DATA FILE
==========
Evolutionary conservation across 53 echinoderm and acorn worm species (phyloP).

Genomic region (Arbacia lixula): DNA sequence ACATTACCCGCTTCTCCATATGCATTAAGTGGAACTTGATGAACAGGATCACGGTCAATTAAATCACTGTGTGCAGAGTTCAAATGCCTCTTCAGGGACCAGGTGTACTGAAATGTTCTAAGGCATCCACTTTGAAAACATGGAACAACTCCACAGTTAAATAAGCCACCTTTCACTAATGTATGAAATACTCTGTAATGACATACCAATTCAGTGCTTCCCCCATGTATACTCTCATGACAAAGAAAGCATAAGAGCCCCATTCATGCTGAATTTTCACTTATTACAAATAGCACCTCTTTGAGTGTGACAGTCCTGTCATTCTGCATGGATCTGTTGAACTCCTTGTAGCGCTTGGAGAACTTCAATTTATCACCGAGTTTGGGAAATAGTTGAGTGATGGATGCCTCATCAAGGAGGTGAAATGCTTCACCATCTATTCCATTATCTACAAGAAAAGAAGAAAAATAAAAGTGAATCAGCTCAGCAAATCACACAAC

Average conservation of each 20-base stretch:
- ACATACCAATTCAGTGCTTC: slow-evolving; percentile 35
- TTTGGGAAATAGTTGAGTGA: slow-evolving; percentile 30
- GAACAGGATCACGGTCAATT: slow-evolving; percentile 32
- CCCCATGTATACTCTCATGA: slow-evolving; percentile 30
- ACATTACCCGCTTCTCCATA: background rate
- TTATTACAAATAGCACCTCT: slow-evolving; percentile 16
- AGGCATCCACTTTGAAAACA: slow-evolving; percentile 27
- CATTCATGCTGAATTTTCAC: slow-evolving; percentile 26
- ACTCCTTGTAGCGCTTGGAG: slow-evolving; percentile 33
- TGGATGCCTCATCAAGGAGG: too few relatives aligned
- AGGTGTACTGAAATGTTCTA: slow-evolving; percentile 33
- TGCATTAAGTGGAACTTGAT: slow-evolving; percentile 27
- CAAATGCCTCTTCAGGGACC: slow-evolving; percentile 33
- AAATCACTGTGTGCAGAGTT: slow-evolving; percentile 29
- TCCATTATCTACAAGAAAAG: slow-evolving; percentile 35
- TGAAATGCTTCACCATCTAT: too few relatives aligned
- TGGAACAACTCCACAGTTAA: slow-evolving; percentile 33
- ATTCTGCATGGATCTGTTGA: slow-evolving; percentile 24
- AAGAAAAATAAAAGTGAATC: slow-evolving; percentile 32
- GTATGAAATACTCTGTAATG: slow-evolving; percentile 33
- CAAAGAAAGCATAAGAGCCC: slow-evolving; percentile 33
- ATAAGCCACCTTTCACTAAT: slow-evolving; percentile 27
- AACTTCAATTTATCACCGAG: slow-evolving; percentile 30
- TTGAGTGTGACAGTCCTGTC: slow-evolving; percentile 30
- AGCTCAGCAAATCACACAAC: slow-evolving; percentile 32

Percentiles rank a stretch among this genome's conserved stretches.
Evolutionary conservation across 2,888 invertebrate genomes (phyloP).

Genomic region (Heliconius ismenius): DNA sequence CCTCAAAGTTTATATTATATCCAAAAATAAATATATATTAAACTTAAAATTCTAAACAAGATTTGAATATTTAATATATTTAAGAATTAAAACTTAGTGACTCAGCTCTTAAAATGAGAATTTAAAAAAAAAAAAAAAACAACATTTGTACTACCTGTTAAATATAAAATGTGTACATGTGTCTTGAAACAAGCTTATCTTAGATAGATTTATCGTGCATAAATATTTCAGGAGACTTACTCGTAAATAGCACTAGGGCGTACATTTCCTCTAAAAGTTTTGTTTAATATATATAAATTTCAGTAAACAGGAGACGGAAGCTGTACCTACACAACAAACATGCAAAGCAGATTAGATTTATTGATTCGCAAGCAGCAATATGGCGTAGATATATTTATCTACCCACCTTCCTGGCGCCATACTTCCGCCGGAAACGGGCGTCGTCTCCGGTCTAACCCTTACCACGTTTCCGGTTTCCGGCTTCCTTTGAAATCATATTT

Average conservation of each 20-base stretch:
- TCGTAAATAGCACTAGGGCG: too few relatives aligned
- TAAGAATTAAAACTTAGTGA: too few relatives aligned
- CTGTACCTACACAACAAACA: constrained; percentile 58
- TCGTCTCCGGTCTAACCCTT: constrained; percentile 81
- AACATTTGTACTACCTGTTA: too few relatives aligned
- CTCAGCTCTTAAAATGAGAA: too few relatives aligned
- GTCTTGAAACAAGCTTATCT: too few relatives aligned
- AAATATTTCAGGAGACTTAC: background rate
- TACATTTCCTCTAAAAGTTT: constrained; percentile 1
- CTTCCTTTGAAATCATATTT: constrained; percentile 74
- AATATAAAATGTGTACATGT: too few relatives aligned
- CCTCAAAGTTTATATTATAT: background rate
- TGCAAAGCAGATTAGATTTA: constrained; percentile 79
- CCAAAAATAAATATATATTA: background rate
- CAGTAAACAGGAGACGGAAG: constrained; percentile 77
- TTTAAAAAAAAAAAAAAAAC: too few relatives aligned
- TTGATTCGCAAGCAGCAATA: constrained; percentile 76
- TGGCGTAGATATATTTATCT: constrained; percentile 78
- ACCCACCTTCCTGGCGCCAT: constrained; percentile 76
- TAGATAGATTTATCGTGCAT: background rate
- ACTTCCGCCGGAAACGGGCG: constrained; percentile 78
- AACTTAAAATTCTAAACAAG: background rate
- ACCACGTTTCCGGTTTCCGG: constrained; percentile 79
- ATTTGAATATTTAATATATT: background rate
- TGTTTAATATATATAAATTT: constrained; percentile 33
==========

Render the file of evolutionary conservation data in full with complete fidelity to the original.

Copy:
Evolutionary conservation across 53 echinoderm and acorn worm species (phyloP).

Genomic region (Arbacia lixula): DNA sequence ACATTACCCGCTTCTCCATATGCATTAAGTGGAACTTGATGAACAGGATCACGGTCAATTAAATCACTGTGTGCAGAGTTCAAATGCCTCTTCAGGGACCAGGTGTACTGAAATGTTCTAAGGCATCCACTTTGAAAACATGGAACAACTCCACAGTTAAATAAGCCACCTTTCACTAATGTATGAAATACTCTGTAATGACATACCAATTCAGTGCTTCCCCCATGTATACTCTCATGACAAAGAAAGCATAAGAGCCCCATTCATGCTGAATTTTCACTTATTACAAATAGCACCTCTTTGAGTGTGACAGTCCTGTCATTCTGCATGGATCTGTTGAACTCCTTGTAGCGCTTGGAGAACTTCAATTTATCACCGAGTTTGGGAAATAGTTGAGTGATGGATGCCTCATCAAGGAGGTGAAATGCTTCACCATCTATTCCATTATCTACAAGAAAAGAAGAAAAATAAAAGTGAATCAGCTCAGCAAATCACACAAC

Average conservation of each 20-base stretch:
- ACATACCAATTCAGTGCTTC: slow-evolving; percentile 35
- TTTGGGAAATAGTTGAGTGA: slow-evolving; percentile 30
- GAACAGGATCACGGTCAATT: slow-evolving; percentile 32
- CCCCATGTATACTCTCATGA: slow-evolving; percentile 30
- ACATTACCCGCTTCTCCATA: background rate
- TTATTACAAATAGCACCTCT: slow-evolving; percentile 16
- AGGCATCCACTTTGAAAACA: slow-evolving; percentile 27
- CATTCATGCTGAATTTTCAC: slow-evolving; percentile 26
- ACTCCTTGTAGCGCTTGGAG: slow-evolving; percentile 33
- TGGATGCCTCATCAAGGAGG: too few relatives aligned
- AGGTGTACTGAAATGTTCTA: slow-evolving; percentile 33
- TGCATTAAGTGGAACTTGAT: slow-evolving; percentile 27
- CAAATGCCTCTTCAGGGACC: slow-evolving; percentile 33
- AAATCACTGTGTGCAGAGTT: slow-evolving; percentile 29
- TCCATTATCTACAAGAAAAG: slow-evolving; percentile 35
- TGAAATGCTTCACCATCTAT: too few relatives aligned
- TGGAACAACTCCACAGTTAA: slow-evolving; percentile 33
- ATTCTGCATGGATCTGTTGA: slow-evolving; percentile 24
- AAGAAAAATAAAAGTGAATC: slow-evolving; percentile 32
- GTATGAAATACTCTGTAATG: slow-evolving; percentile 33
- CAAAGAAAGCATAAGAGCCC: slow-evolving; percentile 33
- ATAAGCCACCTTTCACTAAT: slow-evolving; percentile 27
- AACTTCAATTTATCACCGAG: slow-evolving; percentile 30
- TTGAGTGTGACAGTCCTGTC: slow-evolving; percentile 30
- AGCTCAGCAAATCACACAAC: slow-evolving; percentile 32

Percentiles rank a stretch among this genome's conserved stretches.
Evolutionary conservation across 2,888 invertebrate genomes (phyloP).

Genomic region (Heliconius ismenius): DNA sequence CCTCAAAGTTTATATTATATCCAAAAATAAATATATATTAAACTTAAAATTCTAAACAAGATTTGAATATTTAATATATTTAAGAATTAAAACTTAGTGACTCAGCTCTTAAAATGAGAATTTAAAAAAAAAAAAAAAACAACATTTGTACTACCTGTTAAATATAAAATGTGTACATGTGTCTTGAAACAAGCTTATCTTAGATAGATTTATCGTGCATAAATATTTCAGGAGACTTACTCGTAAATAGCACTAGGGCGTACATTTCCTCTAAAAGTTTTGTTTAATATATATAAATTTCAGTAAACAGGAGACGGAAGCTGTACCTACACAACAAACATGCAAAGCAGATTAGATTTATTGATTCGCAAGCAGCAATATGGCGTAGATATATTTATCTACCCACCTTCCTGGCGCCATACTTCCGCCGGAAACGGGCGTCGTCTCCGGTCTAACCCTTACCACGTTTCCGGTTTCCGGCTTCCTTTGAAATCATATTT

Average conservation of each 20-base stretch:
- TCGTAAATAGCACTAGGGCG: too few relatives aligned
- TAAGAATTAAAACTTAGTGA: too few relatives aligned
- CTGTACCTACACAACAAACA: constrained; percentile 58
- TCGTCTCCGGTCTAACCCTT: constrained; percentile 81
- AACATTTGTACTACCTGTTA: too few relatives aligned
- CTCAGCTCTTAAAATGAGAA: too few relatives aligned
- GTCTTGAAACAAGCTTATCT: too few relatives aligned
- AAATATTTCAGGAGACTTAC: background rate
- TACATTTCCTCTAAAAGTTT: constrained; percentile 1
- CTTCCTTTGAAATCATATTT: constrained; percentile 74
- AATATAAAATGTGTACATGT: too few relatives aligned
- CCTCAAAGTTTATATTATAT: background rate
- TGCAAAGCAGATTAGATTTA: constrained; percentile 79
- CCAAAAATAAATATATATTA: background rate
- CAGTAAACAGGAGACGGAAG: constrained; percentile 77
- TTTAAAAAAAAAAAAAAAAC: too few relatives aligned
- TTGATTCGCAAGCAGCAATA: constrained; percentile 76
- TGGCGTAGATATATTTATCT: constrained; percentile 78
- ACCCACCTTCCTGGCGCCAT: constrained; percentile 76
- TAGATAGATTTATCGTGCAT: background rate
- ACTTCCGCCGGAAACGGGCG: constrained; percentile 78
- AACTTAAAATTCTAAACAAG: background rate
- ACCACGTTTCCGGTTTCCGG: constrained; percentile 79
- ATTTGAATATTTAATATATT: background rate
- TGTTTAATATATATAAATTT: constrained; percentile 33